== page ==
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VOLOKH CONSPIRACY

Mostly law professors, blogging on whatever we please since 2002 · Hosted by The Washington Post, 2014-2017 · Hosted by Reason 2017 · Sometimes contrarian · Often libertarian · Always independent

When a Whole Sentence Is in Parentheses, the Period Goes There, Too

That's both logical and customary.

If you're putting a whole sentence in parentheses, the custom follows logic -- put the period inside the parentheses, not outside it. Thus, for an example from a court case (in a state, California, where citation sentences are often put in parentheses),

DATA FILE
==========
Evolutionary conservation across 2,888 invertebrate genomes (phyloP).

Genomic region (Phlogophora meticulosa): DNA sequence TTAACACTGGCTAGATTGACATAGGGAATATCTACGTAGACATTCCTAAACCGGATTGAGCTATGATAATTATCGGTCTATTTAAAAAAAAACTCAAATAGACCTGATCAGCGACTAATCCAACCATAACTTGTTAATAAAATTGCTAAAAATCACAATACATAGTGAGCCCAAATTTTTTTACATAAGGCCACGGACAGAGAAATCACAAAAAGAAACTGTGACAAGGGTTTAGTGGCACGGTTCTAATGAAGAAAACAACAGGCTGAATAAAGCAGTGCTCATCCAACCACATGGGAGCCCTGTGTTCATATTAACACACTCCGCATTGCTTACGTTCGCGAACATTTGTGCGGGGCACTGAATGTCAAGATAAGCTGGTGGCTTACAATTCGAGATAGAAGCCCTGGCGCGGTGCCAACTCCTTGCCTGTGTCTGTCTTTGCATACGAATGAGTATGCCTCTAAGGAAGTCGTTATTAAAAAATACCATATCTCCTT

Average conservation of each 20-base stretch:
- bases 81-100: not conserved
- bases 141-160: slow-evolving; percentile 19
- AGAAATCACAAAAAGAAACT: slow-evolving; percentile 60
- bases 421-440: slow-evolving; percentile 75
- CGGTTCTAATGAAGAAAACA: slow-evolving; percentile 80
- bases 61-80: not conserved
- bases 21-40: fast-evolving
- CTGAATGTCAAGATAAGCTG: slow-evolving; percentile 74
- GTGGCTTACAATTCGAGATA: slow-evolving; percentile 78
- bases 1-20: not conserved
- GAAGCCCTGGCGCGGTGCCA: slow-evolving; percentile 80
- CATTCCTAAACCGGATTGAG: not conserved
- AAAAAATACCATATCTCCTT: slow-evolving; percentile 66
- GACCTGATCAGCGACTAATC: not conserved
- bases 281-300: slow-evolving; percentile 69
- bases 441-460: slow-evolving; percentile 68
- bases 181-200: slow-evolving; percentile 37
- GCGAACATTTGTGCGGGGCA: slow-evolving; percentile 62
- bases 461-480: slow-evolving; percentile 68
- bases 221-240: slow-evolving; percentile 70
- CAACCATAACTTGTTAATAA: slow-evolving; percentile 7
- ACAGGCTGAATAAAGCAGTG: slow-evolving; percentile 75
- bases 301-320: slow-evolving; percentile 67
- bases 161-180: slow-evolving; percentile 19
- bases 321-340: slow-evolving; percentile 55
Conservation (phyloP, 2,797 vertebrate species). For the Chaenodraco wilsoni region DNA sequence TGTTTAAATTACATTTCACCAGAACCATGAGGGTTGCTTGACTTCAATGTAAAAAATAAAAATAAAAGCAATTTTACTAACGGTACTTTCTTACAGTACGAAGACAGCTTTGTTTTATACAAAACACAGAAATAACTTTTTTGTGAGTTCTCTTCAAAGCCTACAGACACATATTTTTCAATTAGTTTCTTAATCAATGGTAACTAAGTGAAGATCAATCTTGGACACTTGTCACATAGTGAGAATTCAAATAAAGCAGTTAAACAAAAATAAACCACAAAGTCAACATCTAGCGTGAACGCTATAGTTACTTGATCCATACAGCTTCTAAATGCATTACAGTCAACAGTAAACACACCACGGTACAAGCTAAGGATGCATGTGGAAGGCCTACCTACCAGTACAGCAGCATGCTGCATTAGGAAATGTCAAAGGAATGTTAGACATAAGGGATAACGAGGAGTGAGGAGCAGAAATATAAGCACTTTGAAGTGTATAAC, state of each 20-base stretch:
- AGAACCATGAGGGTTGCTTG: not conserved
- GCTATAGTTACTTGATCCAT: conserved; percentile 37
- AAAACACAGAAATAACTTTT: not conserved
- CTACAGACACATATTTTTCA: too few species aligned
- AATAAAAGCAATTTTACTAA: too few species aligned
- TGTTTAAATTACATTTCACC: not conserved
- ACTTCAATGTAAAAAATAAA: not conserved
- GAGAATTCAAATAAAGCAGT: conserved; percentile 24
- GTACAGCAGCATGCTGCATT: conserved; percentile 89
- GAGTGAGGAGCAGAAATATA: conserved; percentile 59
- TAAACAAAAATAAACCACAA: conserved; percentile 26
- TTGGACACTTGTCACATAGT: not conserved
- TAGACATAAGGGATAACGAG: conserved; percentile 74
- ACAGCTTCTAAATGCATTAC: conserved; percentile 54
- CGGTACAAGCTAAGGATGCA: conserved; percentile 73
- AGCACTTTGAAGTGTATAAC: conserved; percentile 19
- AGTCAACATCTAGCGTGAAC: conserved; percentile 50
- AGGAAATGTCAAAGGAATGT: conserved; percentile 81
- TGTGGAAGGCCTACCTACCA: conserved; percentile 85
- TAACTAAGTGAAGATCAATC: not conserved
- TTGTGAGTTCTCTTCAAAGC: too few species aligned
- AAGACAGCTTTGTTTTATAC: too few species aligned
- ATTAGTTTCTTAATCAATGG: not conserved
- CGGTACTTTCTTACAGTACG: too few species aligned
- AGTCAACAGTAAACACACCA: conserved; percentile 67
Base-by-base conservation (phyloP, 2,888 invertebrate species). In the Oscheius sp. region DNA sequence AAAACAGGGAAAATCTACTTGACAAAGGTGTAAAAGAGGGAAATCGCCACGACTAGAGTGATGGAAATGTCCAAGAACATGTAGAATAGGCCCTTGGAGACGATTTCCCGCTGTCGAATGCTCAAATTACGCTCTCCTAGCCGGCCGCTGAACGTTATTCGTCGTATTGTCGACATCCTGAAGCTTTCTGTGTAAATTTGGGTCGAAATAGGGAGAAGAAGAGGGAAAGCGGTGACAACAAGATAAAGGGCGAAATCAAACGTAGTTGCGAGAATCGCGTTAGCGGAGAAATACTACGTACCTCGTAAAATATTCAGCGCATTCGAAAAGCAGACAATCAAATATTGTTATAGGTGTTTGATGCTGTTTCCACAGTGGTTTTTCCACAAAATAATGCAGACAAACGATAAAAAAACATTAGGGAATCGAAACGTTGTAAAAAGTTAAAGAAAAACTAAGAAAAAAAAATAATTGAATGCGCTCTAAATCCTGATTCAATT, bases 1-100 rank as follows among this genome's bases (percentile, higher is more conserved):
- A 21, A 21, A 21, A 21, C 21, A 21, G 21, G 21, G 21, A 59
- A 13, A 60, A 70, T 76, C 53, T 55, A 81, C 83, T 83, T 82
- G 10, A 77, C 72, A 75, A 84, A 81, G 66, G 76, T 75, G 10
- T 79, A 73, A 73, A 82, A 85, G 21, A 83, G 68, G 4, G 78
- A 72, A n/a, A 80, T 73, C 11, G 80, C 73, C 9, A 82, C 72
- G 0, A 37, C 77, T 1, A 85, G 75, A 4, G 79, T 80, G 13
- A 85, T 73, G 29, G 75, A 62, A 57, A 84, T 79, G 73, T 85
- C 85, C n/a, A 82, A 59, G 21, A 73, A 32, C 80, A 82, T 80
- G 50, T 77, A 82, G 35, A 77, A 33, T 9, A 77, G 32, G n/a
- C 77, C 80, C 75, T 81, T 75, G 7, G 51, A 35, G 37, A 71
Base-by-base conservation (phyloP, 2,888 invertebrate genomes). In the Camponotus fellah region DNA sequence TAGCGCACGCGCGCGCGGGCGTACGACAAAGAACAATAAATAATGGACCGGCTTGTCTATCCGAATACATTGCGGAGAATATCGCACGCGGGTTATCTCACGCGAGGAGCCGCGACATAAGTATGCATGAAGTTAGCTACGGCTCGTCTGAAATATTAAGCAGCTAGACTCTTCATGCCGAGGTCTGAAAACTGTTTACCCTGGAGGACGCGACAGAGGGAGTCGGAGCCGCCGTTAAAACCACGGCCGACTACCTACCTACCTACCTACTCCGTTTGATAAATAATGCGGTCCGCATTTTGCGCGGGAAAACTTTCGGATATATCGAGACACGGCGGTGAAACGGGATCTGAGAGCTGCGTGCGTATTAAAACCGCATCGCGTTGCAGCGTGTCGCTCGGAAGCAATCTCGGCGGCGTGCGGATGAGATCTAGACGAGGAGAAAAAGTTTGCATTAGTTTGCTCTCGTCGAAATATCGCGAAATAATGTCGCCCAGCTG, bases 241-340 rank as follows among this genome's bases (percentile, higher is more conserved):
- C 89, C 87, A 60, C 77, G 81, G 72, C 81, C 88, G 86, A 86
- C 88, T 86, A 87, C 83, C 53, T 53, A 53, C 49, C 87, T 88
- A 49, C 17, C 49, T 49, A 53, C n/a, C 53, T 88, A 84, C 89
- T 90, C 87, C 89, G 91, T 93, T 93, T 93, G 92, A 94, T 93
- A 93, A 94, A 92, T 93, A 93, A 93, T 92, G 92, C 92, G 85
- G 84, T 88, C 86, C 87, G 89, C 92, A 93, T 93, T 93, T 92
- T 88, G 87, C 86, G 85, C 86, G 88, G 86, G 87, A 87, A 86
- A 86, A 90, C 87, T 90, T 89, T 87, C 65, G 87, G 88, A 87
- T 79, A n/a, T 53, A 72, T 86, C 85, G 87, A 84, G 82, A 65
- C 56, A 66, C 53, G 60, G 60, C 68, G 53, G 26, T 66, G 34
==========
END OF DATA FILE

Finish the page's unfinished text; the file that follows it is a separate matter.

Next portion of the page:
A two-step analysis is required when the superior court is requested to rule on a special motion to strike under the anti-SLAPP statutory framework. (Equilon Enterprises v. Consumer Cause, Inc. (2002) 29 Cal.4th 53, 67.)

The same thing with a more traditional English sentence would read,

A two-step analysis is required when the superior court is requested to rule on a special motion to strike under the anti-SLAPP statutory framework. (The California Supreme Court has taken this view since at least 2002.)

The following is not customary (focus on the last two characters):

A two-step analysis is required when the superior court is requested to rule on a special motion to strike under the anti-SLAPP statutory framework. (Equilon Enterprises v. Consumer Cause, Inc. (2002) 29 Cal.4th 53, 67).